The second most popular type of miners' housing constructed in the Boswell Historic District were the two-story ten room frame semi-detached duplexes. Each side of these ten-room semi-detached houses had five rooms with a kitchen, living room, dining room on the first floor and two bedrooms on the second floor. The houses had a full front porch with four bay windows. The roof was either a side-or front-gable originally covered with tar paper. These dwellings are located on Susquehanna Street, Juniata Street and Main Street. The house at 224-226 Juniata Street has the best integrity of this second housing type. These two-family houses lacked a basement, and all five rooms were plastered on wood lath. On both sides of Center Street, between Morris Avenue and Atkinson Way, are six frame and six brick houses. The company built the houses to alternate between brick and frame construction to act as a fire break.

The high demand for "Orenda" steam coal at Boswell increased the number of miners in the town and created a severe housing shortage. One type of miners' housing constructed to meet this shortage was the one-story frame single-family type constructed in 1911-1912. The single-floor bungalows, known as "the cottages" by local miners, were constructed on Juniata Street and Quemahoning Street. Each cottage had four rooms, including a kitchen, living-dining room and two bedrooms in the rear of the house. The four rooms each measured 12' x 14' and had pine floors. All rooms were plastered directly on interior wood lath. Each house had a slate gable roof and a single chimney located in the center of the house. There are seven surviving cottages on the southwest side of Juniata Street. Eight one-story single-family frame "cottages" were also constructed outside the Boswell Historic District on each side of Quemahoning Street between Garrett Avenue and Gibbons Avenue. These houses rented for $8 per month, including electricity and water, in the 1920s. The cottages were also sold by the coal company to miners who wished to purchase them, or to the public. These houses have been extensively remodeled by the new owners with the addition of rooms in the rear and single car attached garages. All the pine houses have been resurfaced by the new owners with aluminum and vinyl siding.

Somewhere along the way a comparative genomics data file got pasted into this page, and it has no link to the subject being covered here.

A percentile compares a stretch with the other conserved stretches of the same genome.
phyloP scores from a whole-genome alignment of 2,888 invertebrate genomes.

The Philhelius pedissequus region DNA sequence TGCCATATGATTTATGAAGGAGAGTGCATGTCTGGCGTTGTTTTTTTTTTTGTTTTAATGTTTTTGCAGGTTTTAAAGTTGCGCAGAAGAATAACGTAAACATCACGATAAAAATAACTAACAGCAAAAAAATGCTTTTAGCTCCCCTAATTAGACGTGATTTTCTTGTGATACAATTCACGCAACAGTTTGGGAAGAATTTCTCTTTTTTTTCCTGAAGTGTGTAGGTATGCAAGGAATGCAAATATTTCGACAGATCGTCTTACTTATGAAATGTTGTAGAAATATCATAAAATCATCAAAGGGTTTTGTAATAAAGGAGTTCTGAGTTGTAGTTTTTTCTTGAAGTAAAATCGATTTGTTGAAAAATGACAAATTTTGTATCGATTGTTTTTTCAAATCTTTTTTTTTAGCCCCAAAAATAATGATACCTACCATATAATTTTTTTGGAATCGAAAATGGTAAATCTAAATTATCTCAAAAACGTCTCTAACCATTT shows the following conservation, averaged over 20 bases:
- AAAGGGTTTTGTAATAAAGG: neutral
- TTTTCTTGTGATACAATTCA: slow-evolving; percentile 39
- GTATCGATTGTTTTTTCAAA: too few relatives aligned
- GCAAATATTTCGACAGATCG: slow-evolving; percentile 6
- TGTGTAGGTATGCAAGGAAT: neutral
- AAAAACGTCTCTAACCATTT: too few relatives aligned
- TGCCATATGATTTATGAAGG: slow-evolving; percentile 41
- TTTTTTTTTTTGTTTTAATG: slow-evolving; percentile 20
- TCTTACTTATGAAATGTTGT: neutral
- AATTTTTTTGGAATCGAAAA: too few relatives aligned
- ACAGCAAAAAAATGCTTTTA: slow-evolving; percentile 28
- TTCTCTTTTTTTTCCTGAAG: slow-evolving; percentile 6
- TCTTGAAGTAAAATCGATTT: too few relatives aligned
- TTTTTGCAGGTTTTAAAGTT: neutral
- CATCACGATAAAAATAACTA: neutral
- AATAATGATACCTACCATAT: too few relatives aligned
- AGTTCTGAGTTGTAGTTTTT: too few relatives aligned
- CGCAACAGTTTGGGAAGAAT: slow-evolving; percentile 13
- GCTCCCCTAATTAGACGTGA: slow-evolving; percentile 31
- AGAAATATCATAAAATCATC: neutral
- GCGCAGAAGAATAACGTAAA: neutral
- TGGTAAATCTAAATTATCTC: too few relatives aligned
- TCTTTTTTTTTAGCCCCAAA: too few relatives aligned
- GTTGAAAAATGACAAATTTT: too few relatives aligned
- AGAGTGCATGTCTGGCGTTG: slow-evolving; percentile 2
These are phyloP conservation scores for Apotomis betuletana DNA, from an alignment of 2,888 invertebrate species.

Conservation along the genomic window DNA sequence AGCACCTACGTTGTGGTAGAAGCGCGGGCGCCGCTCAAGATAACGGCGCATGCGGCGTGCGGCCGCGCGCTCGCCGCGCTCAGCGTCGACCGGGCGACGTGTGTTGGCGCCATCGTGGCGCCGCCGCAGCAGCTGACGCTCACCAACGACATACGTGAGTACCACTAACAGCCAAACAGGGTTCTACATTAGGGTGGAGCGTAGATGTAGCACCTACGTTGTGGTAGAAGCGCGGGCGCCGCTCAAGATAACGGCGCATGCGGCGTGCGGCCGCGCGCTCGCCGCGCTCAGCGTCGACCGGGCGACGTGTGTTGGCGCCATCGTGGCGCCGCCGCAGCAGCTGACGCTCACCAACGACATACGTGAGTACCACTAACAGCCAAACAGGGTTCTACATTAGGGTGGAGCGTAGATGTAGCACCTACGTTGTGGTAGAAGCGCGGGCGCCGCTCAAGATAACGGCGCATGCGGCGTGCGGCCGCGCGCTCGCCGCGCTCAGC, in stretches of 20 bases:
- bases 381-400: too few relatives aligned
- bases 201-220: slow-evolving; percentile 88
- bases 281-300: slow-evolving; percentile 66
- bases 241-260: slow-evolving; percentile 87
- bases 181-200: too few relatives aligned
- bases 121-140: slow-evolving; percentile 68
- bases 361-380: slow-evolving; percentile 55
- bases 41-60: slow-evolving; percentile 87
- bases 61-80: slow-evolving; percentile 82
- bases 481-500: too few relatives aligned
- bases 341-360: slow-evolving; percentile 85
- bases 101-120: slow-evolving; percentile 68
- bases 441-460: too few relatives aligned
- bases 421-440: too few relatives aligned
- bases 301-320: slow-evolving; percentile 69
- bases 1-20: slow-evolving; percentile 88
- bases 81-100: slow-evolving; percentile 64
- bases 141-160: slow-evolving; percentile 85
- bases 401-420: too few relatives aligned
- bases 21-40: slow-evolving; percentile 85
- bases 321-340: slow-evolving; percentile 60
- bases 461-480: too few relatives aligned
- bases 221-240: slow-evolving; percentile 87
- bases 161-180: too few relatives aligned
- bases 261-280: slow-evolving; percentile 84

The other type of company housing constructed to meet the housing shortage is not found within the Boswell Historic District. The Eureka Lumber Company, a local contracting firm, was awarded a contract in June, 1911, to construct six four-family row houses. The houses were built on both sides of State Route 601, on the opposite side of Quemahoning Creek from the district. These one-story row houses were constructed of tongue-and-groove wood boards and rested on cement pillars, located every eight feet. The row houses had four-rooms per unit and side-gable roofs covered with tar paper. Two of these six row houses are still extant, located on Pine Lane off State Route 601, across from the Quemahoning Creek. One unit has been altered beyond recognition. The second row house is on the verge of collapse because of long-term neglect and abandonment.

Stone was also used by the Merchants Coal Company in the construction of their mine buildings, managers' housing, and most of their commercial buildings. Stone was obtained from a number of nearby quarries. The use of non-wood material in the construction of company towns was an extremely rare occurrence. An estimated 95% of all miners' houses built in the United States were constructed of wood by 1920. Coal company officials lived in private homes on Main Street or in the four surviving ashlar stone houses constructed between 1901 and 1910. The spacious two-and-one-half story cut stone house at the southwest corner of Morris Avenue and Stony Creek Street near Fulton Square was the residence of the mine's superintendent. The original two-and-one-half story sandstone building was built in 1905, measuring 38.7' x 47.5' with a combination hip and gable roof and several dormers. The building was known to long-term Boswell residents as "The Diamond" after Andy Diamond, a mine superintendent during the 1920s. The Davis Coal and Coke Company sold the building to the American Legion Home Aid Association in 1945 for Boswell Post 461. The building is presently occupied by the Boswell American Legion and serves as a social hall and clubhouse. A large concrete-block addition measuring 10' x 57' x 37' was built on the side and the rear of the building in the late 1940s. This change does not greatly affect the original design of the house or its ability to convey its original functions. These alterations are located in the rear of the building, and the front facade of the building has not been changed to accommodate this renovation.